Returning To A Place He Once Fled

Bob Jones
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Wednesday - October 12, 2011
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I just went “home” for a family visit.

Until age 16 when I got on a Greyhound bus with $20 in my pocket and headed to New York City, I had lived in rural Ohio, what in 1786 was known as the Western Reserve or the Northwest Territory.

Hard to conceive of Ohio as the West, yeah? But it was. The Army had to kill the Indians so the surveyors could mark off farm plots for Connecticut folks burned out by the Brits during the Revolutionary War.

It was still Johnnie Appleseed country in my time. You could walk for miles through abandoned orchards, wild berry fields and enormous woods, and find Indian arrowheads everywhere. Sheffield Lake our first home was untouched by either Cleveland to the east or Lorain to the west.

Then we moved to Vermilion. It had a population of 4,000. Now it’s 12,000. I don’t remember a single black or Asian person back then. Today, 96 percent Caucasian, 3 percent Hispanic and 1 percent mixed race.

And I’m sure there always were gay and lesbian people, but we didn’t know who they were or even the words gay and lesbian.

Men waited until no one was in earshot in Hart’s drugstore to ask the pharmacist for condoms, which were kept out of sight. Infidelities were deep, dark secrets.

The town’s only celebrity has been Allie LaForce, Miss Teen USA in 2005.

The author at far right with family members enjoying his sister’s stuffed cabbage. David Karney photo

Joyce Zelinski, the girl I swooned over at 16, would play pingpong with me in her family’s basement. If the ball noise stopped very long her father, Augie, would come down to make sure there was no hankypanky. She’s married with grown kids. Still lives there.

My brother Ken does, too. He’s a retired cop. And my retired Ford-car-plant brother Tom is still there; my retired schoolmarm-sister Linda is in nextdoor Amherst. Two siblings are dead, as are my parents, and buried in the Brownhelm Cemetery.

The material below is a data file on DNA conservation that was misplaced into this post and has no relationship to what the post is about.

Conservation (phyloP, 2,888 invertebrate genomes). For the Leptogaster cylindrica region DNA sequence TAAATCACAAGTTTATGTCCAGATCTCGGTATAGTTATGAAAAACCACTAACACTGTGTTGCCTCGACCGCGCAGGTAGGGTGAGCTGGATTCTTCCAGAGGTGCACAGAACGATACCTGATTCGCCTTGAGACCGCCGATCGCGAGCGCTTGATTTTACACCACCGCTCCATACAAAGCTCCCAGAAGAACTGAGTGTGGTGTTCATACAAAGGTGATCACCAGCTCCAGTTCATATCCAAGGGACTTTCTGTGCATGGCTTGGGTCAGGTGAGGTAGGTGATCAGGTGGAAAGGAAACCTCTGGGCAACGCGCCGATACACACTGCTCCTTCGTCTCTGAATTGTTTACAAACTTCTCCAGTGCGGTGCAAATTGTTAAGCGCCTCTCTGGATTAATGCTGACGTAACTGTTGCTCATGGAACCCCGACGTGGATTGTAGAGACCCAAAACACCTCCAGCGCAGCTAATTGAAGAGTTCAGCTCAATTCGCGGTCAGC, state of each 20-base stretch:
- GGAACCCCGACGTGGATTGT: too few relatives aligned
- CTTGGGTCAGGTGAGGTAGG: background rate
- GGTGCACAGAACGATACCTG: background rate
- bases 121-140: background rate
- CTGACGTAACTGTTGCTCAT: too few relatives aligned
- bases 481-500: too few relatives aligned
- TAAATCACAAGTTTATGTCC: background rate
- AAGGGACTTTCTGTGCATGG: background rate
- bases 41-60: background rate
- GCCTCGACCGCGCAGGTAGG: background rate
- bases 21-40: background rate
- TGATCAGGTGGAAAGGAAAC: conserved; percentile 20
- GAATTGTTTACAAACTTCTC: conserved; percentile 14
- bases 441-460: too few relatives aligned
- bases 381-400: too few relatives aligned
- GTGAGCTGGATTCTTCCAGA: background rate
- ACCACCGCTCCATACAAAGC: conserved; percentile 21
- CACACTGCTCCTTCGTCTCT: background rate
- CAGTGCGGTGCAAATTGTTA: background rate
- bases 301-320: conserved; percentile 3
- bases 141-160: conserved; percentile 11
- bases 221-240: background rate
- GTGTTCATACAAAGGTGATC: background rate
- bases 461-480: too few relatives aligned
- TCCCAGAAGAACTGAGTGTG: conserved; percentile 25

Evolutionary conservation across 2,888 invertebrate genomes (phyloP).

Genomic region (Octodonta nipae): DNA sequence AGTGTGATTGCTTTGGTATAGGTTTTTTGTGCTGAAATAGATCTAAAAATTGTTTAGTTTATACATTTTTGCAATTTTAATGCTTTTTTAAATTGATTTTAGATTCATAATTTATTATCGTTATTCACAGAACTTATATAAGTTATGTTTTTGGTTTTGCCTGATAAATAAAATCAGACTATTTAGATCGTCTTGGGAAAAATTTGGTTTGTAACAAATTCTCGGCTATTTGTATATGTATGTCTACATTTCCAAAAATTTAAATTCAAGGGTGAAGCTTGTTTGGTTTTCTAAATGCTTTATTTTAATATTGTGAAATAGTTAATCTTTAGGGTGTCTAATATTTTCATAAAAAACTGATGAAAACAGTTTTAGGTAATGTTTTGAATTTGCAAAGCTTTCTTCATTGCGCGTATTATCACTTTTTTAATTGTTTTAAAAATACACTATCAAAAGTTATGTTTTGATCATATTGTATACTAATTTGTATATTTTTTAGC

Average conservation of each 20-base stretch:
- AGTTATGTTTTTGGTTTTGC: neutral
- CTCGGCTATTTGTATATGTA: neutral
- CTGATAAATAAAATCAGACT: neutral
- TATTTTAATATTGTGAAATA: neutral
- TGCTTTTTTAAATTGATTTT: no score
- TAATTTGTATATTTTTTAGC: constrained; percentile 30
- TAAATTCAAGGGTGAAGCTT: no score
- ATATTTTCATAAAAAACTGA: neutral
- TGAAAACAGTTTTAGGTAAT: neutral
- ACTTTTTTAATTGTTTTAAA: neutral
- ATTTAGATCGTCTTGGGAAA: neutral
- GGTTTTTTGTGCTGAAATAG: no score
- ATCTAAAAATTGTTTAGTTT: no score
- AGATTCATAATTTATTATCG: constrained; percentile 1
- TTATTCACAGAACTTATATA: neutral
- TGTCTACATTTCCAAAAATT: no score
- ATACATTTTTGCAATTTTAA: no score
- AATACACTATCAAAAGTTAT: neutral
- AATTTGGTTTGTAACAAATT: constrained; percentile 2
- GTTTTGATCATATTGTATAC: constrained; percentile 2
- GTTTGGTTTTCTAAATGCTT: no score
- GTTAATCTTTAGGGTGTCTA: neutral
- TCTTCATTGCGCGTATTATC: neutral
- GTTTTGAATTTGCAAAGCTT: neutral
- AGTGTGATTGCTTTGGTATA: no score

I don’t recognize much in Vermilion any more, except where Tony’s Shoe Store was my first job, selling shoes, at 15. The town now has a very expensive French restaurant, Chez Francois, and a not-expensive Czech restaurant, Old Prague. My sister still makes the best stuffed cabbage on the planet.

The Holmes County Amish and Mennonite country to the south is the prettiest anywhere.

Saturdays are jammed with gawkers and on Sundays everything is closed.

My favorite towns are Marietta on the Ohio River, a 1788 settlement with stern-wheel steamboats, and the People’s Mortuary Museum; also the college town of Oberlin, with a fine art museum and a Frank Lloyd Wright house.

Republicans rule in Ohio. The governor is one, as are all non-judicial, elected state officials. U.S. House Speaker John Boehner from Ohio is a no-abortion, no-gay-marriage Republican. The U.S. presidents who came from there are Harrison, Grant, Hayes, Garfield, McKinley, Taft and Harding all GOP except for Harrison the Whig.

So I guess it’s a good thing I got out.

Two bummers on this trip: The Ramada Cleveland Airport West hotel is in bankruptcy and looks very seedy inside, and the fiveacross seating on United’s 777 jets is true torture of passengers that should be condemned by Amnesty International.

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